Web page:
Everyone has a different schedule making learning for each different. I recommend taking your time, so you do not end up missing on the crucial aspects. Having written all that; here are tips that will pave the way for your financial literacy.

1. Hit the books

You want to be financially educated. Books are vital in helping you have some sense of financial literacy. Coming from a background with no education or managing finances, I needed to learn everything regarding the right money decisions. Books significantly changed my views on spending.

Dedicate at least 1-2 hours weekly reading books about money management. Some of the books that have helped in this journey include:

  • Your Money or Your Life by Vicki Robin and Joe Dominguez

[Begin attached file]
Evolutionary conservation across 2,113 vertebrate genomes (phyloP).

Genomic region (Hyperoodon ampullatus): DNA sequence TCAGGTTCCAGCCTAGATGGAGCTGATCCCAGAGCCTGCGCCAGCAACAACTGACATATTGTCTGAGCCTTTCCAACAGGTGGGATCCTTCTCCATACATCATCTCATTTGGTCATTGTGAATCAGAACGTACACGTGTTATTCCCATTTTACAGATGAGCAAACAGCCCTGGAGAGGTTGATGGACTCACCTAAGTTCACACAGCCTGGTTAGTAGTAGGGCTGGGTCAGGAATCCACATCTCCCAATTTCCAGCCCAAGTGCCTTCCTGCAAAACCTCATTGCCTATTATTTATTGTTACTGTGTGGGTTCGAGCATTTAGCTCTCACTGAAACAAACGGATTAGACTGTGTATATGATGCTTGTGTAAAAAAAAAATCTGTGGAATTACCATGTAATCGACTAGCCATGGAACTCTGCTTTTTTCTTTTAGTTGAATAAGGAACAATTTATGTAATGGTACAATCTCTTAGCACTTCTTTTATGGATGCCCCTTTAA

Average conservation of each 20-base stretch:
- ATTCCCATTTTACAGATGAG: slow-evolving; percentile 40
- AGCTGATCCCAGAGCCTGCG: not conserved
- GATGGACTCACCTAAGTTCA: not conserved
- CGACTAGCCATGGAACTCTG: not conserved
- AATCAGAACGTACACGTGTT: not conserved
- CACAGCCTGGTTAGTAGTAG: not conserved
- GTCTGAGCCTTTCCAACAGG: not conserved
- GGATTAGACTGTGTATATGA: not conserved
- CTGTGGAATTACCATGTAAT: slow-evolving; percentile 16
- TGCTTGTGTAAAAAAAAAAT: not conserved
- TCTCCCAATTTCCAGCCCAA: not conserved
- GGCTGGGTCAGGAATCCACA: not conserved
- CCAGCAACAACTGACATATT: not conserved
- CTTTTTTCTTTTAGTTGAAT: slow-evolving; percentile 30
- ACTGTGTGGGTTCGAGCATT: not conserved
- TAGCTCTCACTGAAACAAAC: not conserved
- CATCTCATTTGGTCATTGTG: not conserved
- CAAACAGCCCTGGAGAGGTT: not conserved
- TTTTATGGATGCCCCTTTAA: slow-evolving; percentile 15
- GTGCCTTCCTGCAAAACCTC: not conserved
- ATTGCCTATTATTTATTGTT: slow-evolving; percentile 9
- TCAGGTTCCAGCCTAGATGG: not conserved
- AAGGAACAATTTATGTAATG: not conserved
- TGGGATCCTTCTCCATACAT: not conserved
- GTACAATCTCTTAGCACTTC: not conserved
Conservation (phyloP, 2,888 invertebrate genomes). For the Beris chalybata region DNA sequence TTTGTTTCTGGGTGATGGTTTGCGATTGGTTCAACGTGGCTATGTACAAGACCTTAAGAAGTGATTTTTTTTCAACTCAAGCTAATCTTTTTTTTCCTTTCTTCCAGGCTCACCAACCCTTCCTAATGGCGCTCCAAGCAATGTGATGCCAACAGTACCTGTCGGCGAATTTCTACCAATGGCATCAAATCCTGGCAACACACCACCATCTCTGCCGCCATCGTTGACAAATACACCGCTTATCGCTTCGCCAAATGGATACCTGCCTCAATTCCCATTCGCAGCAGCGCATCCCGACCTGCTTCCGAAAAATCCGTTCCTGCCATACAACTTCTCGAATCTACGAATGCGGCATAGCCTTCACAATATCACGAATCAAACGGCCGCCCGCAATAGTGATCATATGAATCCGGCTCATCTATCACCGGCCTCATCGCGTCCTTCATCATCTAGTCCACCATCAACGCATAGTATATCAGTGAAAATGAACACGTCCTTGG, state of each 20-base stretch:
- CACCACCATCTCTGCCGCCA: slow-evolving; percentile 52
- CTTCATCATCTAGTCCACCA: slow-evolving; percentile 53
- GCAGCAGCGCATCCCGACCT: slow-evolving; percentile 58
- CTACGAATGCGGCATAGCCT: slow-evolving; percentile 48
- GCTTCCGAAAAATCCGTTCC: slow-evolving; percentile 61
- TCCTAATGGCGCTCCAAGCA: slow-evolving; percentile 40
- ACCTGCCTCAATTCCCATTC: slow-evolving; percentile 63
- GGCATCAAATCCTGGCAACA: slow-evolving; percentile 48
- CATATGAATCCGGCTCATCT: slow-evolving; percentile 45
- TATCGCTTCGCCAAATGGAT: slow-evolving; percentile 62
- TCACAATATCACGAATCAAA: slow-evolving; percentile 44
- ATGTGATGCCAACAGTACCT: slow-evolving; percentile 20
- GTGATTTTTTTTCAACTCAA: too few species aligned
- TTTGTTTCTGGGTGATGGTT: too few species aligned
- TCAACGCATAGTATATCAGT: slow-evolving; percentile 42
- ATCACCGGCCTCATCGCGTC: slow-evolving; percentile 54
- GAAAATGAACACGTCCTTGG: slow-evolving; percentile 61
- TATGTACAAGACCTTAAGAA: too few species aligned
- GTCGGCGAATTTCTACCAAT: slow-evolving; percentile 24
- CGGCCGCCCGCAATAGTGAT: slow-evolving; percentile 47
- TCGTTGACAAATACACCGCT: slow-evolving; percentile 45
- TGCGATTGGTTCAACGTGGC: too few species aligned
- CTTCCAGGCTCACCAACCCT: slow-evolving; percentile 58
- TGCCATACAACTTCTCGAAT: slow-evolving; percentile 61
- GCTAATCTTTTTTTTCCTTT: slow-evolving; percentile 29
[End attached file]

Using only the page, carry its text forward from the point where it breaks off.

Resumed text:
• The 4-Hour Work Week by Timothy Ferris
  • Think and Grow Rich by Napoleon Hill
  • The Boglehead’s Guide to Investing by John C. Bogle

These are just some, but to name a few, of the books that significantly shaped my financial knowledge.

2. Read magazines and online publishers

The only way to learn is through reading. Likewise, online publications and magazines expand your knowledge in regards to financial education.

Think publications such as Fortune, Financial Times, and Kiplinger. Like me, their blogs focus on personal finance. Other websites that might be of interest include MarketWatch, Investopedia, GoBankingRates, BiggerPockets, Student Loan Hero, and Bankrate.

3. Use Financial Management Tools

Thanks to internet and technology, you can use many tools for finance proficiency. Finance management ceases to be boring or hard once you start to employ the available methods.

Apart from helping you visualize and organize your financial mindset, you get to know of other existing tactics.

Most of these tools have great blogs and centers of learning. Companies like Blooom, Mint, Personal Capital, and YNAB will help you intensify your financial literacy.

4. Listen to money podcasts